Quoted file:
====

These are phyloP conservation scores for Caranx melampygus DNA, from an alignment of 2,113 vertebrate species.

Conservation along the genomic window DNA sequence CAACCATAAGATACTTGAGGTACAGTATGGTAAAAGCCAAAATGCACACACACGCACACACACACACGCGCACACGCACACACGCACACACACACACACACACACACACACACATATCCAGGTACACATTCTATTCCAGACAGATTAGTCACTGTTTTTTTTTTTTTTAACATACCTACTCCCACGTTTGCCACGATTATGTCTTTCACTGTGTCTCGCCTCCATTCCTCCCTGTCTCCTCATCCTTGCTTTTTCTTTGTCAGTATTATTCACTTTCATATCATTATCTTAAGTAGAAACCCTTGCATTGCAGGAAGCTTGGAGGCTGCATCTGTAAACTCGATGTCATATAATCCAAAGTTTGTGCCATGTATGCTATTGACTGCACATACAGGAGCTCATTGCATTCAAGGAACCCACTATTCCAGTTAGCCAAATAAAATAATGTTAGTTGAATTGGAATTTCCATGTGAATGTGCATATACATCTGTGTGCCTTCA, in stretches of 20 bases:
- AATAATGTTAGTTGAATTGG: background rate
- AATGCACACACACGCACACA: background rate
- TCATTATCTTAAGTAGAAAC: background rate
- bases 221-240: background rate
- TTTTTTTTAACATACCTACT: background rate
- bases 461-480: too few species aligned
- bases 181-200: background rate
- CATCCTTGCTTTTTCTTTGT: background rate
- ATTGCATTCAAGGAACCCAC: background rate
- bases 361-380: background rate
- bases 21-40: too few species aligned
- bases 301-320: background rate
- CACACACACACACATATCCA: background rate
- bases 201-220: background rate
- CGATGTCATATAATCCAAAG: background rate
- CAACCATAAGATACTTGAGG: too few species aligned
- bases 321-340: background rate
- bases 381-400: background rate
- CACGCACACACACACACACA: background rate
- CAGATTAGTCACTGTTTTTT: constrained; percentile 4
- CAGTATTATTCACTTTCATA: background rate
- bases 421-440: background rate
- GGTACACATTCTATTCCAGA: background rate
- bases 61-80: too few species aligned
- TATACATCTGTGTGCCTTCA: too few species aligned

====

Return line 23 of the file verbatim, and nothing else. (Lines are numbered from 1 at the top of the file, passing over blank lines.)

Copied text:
- CAGTATTATTCACTTTCATA: background rate